Steve Morse from Kansas AND Deep Purple has played a few shows in his day. Steve’s chosen the PreSonus FireStudio Mobile for his recording needs. Here, he shares a bit of insight on his reasons for the decision.
[We decided it best to give some recognition to our more vocal advocates—and what better way than via a blog series.]
Steve Savanyu. Hudson Ohio, I am the educational services director at Audio-Technica and teach at Kent State University. I teach microphone and wireless workshops at universities around the country and have taught at all of the PreSounSphere events… In my spare time I operate Buford T. Hedgehog Productions, a local production company that does live sound, studio recording , live remote recording, video production and lights just for giggles. I also participate in really big events such as Presidential Debates, Papal visits, and Inaugurations….
How were you introduced to PreSonus?
Through a friendship with Rick Naqvi, at a church sound seminar where I was teaching a microphone class. I assisted with a live recording at the event where we used 3 FirePods aggregated together on my Mac laptop. It was a fun experience and we learned a lot. Ask Rick about hot patching into a non-transformer isolated 48-channel stage snake splitter. It made a big noise on a really expensive NEXO line array…. Oops.
What PreSonus software/hardware do you use and for what purpose?
Where shall I begin? I currently own 5 StudioLive 16.4.2’s, one StudioLive 24.4.2, and 1 StudioLive 16.0.2 which I use primarily for live gigs. I also have been known to carry the 16.0.2 out as the front end for remote tracking sessions using Capture. (I have recorded the orchestral score for two Kent State Student films this way). My original location rig is a FireStudio with 2 Digimax Pres to give me 24 inputs. (I multitracked a basketball game with it for an Audio Technica project. We were showing how different mics and positions affected game sound for broadcast.) In the studio I have a Central Station with remote for speaker management, and a FaderPort which I use as a controller for the audio part of my video edit rig. I picked up an AudioBox 44VSL for location video work (tied into a MacBook Pro laptop). I run a legacy Pro Tools rig in the studio with a DIGI-003 interface (back when ProTools required Digi hardware) with DigiMax D8 mic pre. The band I work with uses two of the 16.4.2s and performs about four nights a week on average (in different locations). The ease of operation on the StudioLive console and the ability to save scenes makes it a snap for the band to use.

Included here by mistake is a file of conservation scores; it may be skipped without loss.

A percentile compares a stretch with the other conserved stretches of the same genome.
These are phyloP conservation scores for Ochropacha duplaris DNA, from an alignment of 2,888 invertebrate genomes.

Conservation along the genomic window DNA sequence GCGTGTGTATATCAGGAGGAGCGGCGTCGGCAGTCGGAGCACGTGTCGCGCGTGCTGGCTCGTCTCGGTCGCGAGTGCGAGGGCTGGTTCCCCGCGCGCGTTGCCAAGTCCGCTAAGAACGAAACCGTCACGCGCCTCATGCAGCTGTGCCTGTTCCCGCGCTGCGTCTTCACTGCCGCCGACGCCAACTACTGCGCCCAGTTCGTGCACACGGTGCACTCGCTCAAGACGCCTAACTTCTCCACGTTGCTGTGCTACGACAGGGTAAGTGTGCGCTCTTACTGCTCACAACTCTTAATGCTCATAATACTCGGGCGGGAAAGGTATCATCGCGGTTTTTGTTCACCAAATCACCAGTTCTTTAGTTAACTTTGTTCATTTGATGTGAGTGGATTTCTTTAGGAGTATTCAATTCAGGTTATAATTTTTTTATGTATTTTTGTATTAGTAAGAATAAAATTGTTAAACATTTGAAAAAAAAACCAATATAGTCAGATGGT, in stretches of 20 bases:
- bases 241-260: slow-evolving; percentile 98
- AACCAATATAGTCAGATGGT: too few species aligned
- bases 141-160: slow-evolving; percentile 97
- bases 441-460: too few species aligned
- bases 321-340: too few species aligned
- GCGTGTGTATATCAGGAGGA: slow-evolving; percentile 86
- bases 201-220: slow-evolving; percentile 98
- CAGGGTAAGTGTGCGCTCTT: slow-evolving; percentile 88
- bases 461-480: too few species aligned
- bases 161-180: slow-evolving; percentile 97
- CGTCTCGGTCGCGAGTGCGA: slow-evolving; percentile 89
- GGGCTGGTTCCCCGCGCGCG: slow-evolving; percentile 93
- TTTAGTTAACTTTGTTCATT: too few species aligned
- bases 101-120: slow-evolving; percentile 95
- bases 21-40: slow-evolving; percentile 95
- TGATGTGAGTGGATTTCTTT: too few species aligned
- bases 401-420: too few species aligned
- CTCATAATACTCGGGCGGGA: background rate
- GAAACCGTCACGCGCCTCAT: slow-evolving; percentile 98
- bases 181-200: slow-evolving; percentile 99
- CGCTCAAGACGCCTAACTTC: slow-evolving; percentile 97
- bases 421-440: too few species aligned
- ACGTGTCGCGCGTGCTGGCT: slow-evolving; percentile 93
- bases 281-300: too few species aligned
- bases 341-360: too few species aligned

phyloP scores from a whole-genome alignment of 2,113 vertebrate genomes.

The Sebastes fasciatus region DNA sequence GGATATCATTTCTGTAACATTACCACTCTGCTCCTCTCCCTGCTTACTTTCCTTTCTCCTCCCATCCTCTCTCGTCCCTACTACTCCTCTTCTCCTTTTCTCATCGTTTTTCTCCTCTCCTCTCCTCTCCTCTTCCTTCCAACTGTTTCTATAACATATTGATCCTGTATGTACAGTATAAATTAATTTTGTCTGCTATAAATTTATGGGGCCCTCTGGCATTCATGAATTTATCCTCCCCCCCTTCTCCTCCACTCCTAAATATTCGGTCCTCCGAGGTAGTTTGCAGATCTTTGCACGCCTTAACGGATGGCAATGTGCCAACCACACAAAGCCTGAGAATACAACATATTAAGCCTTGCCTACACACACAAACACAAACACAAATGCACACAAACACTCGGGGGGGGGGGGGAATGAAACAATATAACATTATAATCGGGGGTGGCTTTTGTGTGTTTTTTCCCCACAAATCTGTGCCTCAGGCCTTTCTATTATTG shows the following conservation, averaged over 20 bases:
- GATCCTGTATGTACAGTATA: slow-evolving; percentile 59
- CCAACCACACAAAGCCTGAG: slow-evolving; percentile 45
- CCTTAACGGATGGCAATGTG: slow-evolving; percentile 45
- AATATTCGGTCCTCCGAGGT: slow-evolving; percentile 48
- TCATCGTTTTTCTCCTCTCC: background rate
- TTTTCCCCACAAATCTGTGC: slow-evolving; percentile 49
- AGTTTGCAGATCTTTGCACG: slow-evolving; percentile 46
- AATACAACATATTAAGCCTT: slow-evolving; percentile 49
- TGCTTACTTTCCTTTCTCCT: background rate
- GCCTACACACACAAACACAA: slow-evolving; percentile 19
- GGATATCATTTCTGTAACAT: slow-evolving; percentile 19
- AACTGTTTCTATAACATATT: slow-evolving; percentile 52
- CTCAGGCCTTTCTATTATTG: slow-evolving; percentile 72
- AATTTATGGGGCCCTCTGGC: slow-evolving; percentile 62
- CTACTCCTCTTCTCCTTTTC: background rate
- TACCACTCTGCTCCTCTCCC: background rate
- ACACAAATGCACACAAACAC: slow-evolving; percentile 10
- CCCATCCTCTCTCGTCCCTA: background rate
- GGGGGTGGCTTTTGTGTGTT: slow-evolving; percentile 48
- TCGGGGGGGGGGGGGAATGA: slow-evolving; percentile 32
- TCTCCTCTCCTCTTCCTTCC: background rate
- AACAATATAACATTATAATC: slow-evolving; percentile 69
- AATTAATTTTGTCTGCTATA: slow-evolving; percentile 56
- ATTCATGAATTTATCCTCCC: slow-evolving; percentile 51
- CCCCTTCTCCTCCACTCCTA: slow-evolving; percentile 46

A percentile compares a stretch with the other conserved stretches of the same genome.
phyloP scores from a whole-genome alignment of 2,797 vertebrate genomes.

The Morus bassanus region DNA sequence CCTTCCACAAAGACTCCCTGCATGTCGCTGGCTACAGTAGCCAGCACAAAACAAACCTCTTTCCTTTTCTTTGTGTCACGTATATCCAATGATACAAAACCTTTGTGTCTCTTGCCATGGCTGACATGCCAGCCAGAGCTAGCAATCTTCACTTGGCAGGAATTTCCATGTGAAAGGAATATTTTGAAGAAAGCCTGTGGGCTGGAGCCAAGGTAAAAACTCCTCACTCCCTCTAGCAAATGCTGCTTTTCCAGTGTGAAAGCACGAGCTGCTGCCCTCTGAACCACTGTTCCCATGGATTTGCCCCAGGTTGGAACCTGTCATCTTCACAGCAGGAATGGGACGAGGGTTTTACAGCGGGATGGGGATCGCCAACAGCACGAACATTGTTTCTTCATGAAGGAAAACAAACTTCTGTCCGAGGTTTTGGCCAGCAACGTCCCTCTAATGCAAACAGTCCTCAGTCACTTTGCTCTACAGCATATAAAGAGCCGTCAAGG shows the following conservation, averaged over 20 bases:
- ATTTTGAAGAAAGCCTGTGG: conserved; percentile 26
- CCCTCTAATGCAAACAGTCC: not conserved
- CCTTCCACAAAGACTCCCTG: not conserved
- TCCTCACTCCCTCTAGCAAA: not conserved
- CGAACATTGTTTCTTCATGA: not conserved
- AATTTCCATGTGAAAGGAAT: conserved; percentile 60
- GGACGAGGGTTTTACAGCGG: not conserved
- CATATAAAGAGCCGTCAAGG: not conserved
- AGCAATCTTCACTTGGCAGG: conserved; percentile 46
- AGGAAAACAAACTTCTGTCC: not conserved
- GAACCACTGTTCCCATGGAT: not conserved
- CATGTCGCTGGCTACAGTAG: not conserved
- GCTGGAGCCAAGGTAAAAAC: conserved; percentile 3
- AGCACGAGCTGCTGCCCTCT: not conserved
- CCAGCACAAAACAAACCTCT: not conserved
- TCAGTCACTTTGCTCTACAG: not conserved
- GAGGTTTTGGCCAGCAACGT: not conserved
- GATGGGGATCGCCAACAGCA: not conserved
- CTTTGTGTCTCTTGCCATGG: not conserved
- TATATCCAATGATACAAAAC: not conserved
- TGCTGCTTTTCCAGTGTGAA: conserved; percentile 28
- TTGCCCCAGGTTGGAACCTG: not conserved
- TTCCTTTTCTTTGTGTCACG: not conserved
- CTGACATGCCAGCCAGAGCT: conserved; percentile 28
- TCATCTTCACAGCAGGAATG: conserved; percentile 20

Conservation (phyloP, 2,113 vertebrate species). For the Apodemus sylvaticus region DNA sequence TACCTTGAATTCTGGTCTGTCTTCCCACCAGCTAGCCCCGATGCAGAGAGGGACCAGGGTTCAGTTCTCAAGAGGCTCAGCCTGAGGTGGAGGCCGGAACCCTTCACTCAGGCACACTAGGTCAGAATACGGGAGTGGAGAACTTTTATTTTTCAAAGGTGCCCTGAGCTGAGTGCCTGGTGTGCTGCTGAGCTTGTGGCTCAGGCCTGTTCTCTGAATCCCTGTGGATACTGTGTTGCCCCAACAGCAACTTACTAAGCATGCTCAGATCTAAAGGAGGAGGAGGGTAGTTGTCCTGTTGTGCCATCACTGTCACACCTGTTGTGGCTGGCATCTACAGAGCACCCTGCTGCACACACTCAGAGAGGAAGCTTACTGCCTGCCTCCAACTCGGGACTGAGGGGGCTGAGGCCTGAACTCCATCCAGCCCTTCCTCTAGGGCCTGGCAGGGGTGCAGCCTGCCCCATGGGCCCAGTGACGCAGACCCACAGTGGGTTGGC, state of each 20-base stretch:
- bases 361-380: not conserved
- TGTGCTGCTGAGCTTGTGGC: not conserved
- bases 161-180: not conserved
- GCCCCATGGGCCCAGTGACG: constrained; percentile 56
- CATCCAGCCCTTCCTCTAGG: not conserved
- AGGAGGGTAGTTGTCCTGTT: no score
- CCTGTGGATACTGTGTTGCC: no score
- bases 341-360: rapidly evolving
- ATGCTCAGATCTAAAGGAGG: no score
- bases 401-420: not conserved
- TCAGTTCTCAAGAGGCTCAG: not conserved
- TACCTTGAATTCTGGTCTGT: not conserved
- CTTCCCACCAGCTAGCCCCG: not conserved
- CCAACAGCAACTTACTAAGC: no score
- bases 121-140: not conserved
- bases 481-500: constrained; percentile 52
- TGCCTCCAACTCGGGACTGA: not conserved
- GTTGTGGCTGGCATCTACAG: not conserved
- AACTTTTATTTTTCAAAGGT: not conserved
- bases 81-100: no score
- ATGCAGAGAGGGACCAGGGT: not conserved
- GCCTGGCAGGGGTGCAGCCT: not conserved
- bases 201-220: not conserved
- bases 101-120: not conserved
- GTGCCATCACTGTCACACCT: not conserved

On the software side, I use Capture to record almost every live event we do. The low overhead of capture allows me to use some pretty basic computers to record up to 32 tracks via two linked StudioLive 16.4.2s. In the studio, I have been using Studio One Professional 2.5 as my main edit software. I like it, as it’s intuitive and has low computer processing overhead so it runs great on a laptop. As an experiment, I mixed a seven-song EP of a band I work with on a flight from LA to New York! I was burning out the CD as the flight attendant was saying power down your electronic devices for landing. Of course my Audio-Technica ATH-M50 headphones made accurate monitoring possible in the plane’s less-than-fancy mixdown environment.
I have dabbled with iPad control on my larger rig, but not implemented it completely due to the expense of buying seven iPads, computers and routers. I am looking forward to the StudioLive 32.4.2AI with its built-in networking. I can beta test… 🙂
What’s so great about PreSonus, anyhow?
First and foremost is the people! I have called Justin and Rick on weekends and evenings with questions and they always get back to me promptly. I have participated in both PreSonuSphere events and like the camaraderie of the entire PreSonus Family.
Second, is the products just work and sound good. They are intuitive to learn making it easy for me to train a band’s engineer on using a digital board. We like the fact the processing is built-in to the StudioLive consoles. The presets sound great, and make it easy to get a mix up even if you have never done sound for the band before. True story: Early on we did a gig for a band who was unfamiliar with the power of a digital console. It was an outdoor event so I had the 16.4.2 out front with the snake and a power cable for FOH stuff. Their diva lead singer, who knew everything about sound and told me so, was being a pain in the butt. He walked out to FOH, looked at the “smallish” console and said “dude where is your effects/EQ rack?” I hesitated for a moment and looked him in the eye and said: “Dang, I knew we forgot something…” The look on his face was priceless…
And third of course, is the jambalaya…
Where can our readers learn more about you online?